Gradient Descent is an optimization algorithm commonly used in machine learning to optimize a Cost Function or Error Function by updating the parameters of our models. These parameters refer to coefficients in Linear Regression and weights in Neural Network.
Let’s understand how Gradient Descent works by taking a practical example and applying the gradient descent optimization on it to reduce the cost function and improve the accuracy.
Machine Learning Model
Suppose we have few data points on a 2D plane referring to how the price of a house changed over few years and we want to predict some kind of relationship between the year and price such that given any random year, our Model can predict what will the price of a house in that year.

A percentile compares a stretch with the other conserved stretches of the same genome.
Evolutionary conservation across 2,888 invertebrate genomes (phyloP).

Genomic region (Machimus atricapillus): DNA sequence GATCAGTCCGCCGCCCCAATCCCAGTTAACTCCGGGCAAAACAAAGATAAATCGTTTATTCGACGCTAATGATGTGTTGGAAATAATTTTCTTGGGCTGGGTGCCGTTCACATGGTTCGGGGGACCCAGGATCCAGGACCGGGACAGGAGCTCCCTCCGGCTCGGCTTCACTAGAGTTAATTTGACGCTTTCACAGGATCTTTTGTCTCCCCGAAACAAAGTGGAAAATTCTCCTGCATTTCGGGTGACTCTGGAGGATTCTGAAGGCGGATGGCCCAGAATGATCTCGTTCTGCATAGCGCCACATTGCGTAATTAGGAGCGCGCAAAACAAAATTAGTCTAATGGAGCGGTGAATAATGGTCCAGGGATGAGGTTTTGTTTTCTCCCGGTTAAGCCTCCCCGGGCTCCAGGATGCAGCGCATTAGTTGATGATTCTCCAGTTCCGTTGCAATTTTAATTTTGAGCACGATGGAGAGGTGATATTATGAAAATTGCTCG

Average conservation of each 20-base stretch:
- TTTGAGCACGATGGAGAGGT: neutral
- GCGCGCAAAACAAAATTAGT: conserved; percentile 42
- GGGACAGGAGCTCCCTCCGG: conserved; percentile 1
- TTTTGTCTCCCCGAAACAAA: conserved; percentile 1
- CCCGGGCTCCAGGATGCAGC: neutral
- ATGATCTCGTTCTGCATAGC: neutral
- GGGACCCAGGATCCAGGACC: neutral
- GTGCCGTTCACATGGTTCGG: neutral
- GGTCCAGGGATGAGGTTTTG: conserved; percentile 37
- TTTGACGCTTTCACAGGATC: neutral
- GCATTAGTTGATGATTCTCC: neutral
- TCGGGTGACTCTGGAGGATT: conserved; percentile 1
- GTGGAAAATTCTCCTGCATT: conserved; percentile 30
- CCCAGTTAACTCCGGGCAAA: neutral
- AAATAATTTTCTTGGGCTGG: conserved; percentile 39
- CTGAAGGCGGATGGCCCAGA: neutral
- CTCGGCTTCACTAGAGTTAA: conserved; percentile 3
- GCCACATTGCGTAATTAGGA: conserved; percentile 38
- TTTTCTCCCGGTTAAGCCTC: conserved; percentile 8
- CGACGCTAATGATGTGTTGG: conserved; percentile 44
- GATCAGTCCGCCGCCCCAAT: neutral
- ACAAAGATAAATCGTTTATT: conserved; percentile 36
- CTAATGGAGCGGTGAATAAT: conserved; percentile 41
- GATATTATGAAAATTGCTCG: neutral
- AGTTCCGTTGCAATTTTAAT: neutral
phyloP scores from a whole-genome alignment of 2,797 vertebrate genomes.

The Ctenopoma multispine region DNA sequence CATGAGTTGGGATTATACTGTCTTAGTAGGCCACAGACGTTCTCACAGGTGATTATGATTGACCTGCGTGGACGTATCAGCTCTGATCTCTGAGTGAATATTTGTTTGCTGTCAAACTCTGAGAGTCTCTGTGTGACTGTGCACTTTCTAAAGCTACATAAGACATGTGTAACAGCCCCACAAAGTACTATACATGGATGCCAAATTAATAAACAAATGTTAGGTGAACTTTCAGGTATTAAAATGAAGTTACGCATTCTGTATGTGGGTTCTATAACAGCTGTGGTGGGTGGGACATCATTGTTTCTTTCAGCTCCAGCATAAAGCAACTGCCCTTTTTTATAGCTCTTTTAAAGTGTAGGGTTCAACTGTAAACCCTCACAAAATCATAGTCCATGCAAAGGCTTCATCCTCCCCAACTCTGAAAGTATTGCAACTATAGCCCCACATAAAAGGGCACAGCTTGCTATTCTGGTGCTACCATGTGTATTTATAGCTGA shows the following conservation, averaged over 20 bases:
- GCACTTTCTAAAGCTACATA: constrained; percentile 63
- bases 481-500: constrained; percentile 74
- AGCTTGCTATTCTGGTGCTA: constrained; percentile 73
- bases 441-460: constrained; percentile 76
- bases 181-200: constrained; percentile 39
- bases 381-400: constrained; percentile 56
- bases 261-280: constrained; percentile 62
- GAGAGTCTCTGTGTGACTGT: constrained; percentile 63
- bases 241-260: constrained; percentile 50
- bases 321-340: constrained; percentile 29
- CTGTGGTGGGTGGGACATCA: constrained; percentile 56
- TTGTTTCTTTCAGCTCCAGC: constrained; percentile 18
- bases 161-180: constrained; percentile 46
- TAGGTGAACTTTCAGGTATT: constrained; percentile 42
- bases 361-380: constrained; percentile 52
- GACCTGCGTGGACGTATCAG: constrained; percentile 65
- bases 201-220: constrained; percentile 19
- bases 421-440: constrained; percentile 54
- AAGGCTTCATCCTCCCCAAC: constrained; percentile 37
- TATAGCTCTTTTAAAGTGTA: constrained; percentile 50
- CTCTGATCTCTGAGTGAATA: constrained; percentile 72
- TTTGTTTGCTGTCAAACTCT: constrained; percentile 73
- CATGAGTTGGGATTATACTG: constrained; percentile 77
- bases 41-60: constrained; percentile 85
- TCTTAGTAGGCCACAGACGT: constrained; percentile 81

Since these data points distribution is completely random hence, we don’t have any direct formula where if we provide the value of X(year), it will result in y(price in that year), so we will use machine learning (which will create patterns) to predict the output for a new set of inputs.
Let’s draw an arbitrary line that passes through some of these data points. But, what type of Line?
We will draw a straight line that will connect as many data points as possible. This is done using simple linear regression. The equation of this line will be Y = mX + c as shown in the diagram below.
Our model above will now give an output corresponding to an input value. But during the training phase, there are chances that the Predicted output will not be the same as the actual output and this is known as an error.
Error = Y'(Predicted) - Y(Actual)
For our model to work properly, we have to minimize this error, and to do this we will use Cost Function.